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Which Budgeting software is the best?

Ravi Kaushal's Profile

We are a medium size trading company in USA (textile industry) and are at a point where using excel for our annual budgeting process does not make sense. We are looking for a software to handle this that can be integrated with our SAP and subsequently pull comparison analysis viz. Actual v/s Budget analysis, etc. Can anyone recommend any software that is reasonably priced? Thanks in advance for your answer.


(VP of Finance) |

We went through the same exercise you did, and have tried several solutions. The one we went with the deepest was Adaptive Planning (by Adaptive Insights), which sits on top of NetSuite. After 6 months of building our first model we gave up, because the software was complex and had a major learning curve (such as how to build assumptions around your numbers), so we reverted back to Excel for now.

Would love to hear what others are using.

Len Green
Title: Performance Improvement Consultant and E..
Company: Haygarth Consulting LLC
LinkedIn Profile
(Performance Improvement Consultant and ERP Strategist, Haygarth Consulting LLC) |

Your question has also been asked by others here in the past. For example, see

FYI, Adaptive Planning is not tied to NetSuite-it also works with other apps.

Regarding "reasonably priced" - hard to advise you on that without knowing your needs. If you have really complex needs, then low cost software may not work.

However, start with your functional needs-without those you are facing a "hit or miss" risk. See the following as a guide:
under Free Webinars, there is a series called FinTech Forum
The first webinar in the series:
The January 30th Webinar:

Hope that helps

Topic Expert
Alan Hart
Title: Consultant
Company: Pacific Shine Group
(Consultant, Pacific Shine Group) |

The best budgeting software solution is the one you will feel comfortable with and most importantly use year round to analyze your actual accounting data against the data in your budget model. It should not rely on users supplying formulas, functions and links (similar to spreadsheet activities), have drivers and built-in business logic without any required programming.

The most important attribute of such a system, in my opinion, should be the ability to budget the entire chart of accounts, not just the revenue and expense accounts, and have the system automatically produce future period financial statements: An Income Statement, a Balance Sheet and a Statement of Cash Flows. This will allow you to forecast the future financial health of your organization, including key financial ratios and anything that a proper Balance Sheet displays, except you will be seeing your “future Period” balance sheet, one for each budget period.

I have had great success with a software application that does all that, titled Budget Maestro from Centage Corporation ( It was specifically designed to act like an actual accounting system for all budget periods. It is a modular system which allows you to work in distinct areas such as revenue, operating expenses; has a comprehensive personnel module, fixed assets, debt and equity sections plus many other attributes that give you visibility into your company’s future financial statements.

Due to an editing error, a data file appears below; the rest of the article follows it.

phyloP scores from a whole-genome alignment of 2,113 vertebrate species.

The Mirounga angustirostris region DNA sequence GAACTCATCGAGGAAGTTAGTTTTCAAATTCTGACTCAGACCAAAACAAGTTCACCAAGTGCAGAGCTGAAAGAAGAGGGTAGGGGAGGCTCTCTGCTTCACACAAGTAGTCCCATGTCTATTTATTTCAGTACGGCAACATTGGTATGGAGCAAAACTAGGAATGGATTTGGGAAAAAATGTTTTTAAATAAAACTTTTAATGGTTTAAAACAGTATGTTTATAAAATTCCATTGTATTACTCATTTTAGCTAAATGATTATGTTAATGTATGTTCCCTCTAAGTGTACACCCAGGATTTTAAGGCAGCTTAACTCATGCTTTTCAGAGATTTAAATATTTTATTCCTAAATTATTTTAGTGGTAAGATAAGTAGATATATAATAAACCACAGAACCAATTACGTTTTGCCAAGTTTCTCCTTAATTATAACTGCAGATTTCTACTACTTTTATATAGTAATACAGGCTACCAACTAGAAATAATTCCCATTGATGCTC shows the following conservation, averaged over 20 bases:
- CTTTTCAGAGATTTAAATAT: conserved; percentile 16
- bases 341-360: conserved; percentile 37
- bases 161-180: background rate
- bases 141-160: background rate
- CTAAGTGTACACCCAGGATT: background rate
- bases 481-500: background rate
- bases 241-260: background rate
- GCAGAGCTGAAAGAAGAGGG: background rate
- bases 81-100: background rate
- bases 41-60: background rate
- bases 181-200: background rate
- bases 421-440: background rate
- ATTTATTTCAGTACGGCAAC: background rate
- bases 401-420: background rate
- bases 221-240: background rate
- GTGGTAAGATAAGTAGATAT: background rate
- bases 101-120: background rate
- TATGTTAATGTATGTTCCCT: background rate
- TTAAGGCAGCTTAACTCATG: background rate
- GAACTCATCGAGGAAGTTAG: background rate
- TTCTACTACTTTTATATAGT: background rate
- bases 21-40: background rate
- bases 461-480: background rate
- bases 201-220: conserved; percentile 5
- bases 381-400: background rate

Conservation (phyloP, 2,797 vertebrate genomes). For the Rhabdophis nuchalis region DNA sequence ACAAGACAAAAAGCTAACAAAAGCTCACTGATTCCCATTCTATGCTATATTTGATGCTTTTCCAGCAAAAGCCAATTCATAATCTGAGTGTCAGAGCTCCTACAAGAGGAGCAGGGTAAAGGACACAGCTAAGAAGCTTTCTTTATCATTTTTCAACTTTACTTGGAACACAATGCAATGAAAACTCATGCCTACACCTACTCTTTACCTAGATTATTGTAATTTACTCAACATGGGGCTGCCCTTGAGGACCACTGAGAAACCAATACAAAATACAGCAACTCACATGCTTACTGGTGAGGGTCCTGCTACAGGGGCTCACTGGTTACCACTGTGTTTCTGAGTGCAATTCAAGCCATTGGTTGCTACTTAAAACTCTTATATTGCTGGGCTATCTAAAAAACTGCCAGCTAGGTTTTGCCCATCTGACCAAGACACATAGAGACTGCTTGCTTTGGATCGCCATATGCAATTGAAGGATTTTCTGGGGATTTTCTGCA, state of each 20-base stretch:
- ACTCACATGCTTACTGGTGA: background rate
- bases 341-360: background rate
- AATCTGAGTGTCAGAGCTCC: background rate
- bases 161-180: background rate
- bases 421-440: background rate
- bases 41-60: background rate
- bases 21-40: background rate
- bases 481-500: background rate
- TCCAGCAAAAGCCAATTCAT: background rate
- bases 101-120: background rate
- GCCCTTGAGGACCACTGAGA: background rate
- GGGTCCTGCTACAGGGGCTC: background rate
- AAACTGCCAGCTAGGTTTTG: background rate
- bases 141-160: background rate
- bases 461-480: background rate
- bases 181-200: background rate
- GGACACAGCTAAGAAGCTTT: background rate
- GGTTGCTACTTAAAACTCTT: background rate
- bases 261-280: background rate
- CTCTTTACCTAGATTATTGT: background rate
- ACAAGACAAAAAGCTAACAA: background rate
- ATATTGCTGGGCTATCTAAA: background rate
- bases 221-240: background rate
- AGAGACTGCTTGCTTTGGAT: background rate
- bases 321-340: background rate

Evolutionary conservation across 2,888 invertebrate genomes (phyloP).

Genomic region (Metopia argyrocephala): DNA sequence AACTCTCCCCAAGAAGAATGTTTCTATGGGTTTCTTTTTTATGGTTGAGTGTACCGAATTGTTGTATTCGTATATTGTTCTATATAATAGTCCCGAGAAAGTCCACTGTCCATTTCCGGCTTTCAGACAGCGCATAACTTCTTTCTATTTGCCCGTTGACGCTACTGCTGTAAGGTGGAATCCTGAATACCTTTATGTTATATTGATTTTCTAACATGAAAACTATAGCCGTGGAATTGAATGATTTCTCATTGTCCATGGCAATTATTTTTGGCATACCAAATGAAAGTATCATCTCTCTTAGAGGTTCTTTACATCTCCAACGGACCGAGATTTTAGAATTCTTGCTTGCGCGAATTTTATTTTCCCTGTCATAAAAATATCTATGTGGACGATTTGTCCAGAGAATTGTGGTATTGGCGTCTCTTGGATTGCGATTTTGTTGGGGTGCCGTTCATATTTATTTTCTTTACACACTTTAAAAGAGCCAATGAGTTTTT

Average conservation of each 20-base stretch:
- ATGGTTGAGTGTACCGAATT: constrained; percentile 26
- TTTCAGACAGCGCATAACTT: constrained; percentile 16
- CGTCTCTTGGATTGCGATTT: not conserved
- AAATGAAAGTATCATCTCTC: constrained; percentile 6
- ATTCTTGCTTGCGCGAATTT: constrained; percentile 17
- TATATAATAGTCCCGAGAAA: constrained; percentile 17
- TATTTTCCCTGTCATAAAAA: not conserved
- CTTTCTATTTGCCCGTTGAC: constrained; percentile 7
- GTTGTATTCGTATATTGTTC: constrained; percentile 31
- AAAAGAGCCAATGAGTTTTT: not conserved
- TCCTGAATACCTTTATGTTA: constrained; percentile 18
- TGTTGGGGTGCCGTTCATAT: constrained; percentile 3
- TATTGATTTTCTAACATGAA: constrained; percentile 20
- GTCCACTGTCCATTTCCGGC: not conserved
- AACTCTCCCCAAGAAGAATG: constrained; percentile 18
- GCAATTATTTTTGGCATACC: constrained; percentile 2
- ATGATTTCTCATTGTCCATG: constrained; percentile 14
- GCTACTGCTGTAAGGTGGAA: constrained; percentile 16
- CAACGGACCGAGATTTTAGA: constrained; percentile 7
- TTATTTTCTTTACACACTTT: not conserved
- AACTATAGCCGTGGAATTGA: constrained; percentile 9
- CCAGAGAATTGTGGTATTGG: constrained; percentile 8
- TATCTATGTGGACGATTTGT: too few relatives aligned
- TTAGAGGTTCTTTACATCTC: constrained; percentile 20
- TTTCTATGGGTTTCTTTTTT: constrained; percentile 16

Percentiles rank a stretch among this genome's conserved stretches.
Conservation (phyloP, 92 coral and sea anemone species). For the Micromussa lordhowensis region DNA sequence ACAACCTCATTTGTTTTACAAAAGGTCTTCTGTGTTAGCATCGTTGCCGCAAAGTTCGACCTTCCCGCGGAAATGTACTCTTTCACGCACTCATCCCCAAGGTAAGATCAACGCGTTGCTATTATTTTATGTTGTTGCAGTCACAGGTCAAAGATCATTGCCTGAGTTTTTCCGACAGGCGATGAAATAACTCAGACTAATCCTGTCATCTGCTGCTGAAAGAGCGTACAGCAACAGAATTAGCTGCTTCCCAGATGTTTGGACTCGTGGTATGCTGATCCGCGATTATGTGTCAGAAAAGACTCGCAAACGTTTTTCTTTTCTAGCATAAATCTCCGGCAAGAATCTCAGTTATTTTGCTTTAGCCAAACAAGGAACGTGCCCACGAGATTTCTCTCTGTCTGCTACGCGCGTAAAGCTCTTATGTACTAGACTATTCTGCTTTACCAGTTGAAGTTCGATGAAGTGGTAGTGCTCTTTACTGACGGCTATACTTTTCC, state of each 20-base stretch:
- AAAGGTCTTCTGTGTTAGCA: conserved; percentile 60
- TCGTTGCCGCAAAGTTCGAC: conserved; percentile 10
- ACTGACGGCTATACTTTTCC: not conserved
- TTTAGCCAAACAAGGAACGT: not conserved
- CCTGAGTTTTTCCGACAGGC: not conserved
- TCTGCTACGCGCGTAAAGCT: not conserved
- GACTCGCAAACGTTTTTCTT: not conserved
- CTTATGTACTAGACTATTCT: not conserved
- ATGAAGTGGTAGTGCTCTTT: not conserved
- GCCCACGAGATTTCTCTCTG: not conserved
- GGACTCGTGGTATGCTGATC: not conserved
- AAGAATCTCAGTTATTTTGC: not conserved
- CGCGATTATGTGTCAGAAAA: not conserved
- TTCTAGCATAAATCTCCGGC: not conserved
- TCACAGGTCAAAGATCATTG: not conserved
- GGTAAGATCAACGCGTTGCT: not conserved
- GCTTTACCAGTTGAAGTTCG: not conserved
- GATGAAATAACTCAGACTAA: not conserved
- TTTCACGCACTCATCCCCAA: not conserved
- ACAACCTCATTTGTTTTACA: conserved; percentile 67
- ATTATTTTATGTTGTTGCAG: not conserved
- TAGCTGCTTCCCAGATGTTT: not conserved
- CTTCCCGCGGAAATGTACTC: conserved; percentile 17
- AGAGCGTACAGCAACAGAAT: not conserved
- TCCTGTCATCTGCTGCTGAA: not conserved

The software can easily be integrated with an ERP general ledger to bring in actual data at period end close and perform an analysis in nearly real time. It is designed for small and medium size companies, is modestly priced and does not require significant IT or external consulting to set up. After using it for over 12 years now I would definitely recommend it to anyone who is looking to implement a sensible and useful solution that will help its users implement their company’s budget for its intended purpose.

Ravi Kaushal
Title: Vice President
Company: Welspun USA Inc
(Vice President, Welspun USA Inc) |

Thanks Alan for your detailed and useful information.

Topic Expert
Doug Thompson
Title: Director of Revenue
Company: Castlight Health
(Director of Revenue, Castlight Health) |

A previous company used Host Analytics. Fairly bare-bones but they were happy with it (I was not in FP&A there).

Another company used OutlookSoft. Nice thing there was the interface is basically Excel so besides the pre-canned reports you would have a consultant build for you, you can create any report you want on the fly. The "Excel" formulas you use make calls to the data cube based on parameters like account/dept/period. I used it a lot in a role supporting Professional Services, so having flexibility to create special margin reports was nice.

Ravi Kaushal
Title: Vice President
Company: Welspun USA Inc
(Vice President, Welspun USA Inc) |

Thanks All for your valuable input. I will explore all these options

(Consultant) |

A few of my clients have gone with BudgetPak (from, good value solution for the price, simple implementation, features include consolidated reports, variance reporting, forecasting, what-ifs, and controls on calculations. End-user interface is actually not Excel-based so it's easier for managers to use it thoughtfully and the numbers are solid. Was also mentioned in this post:

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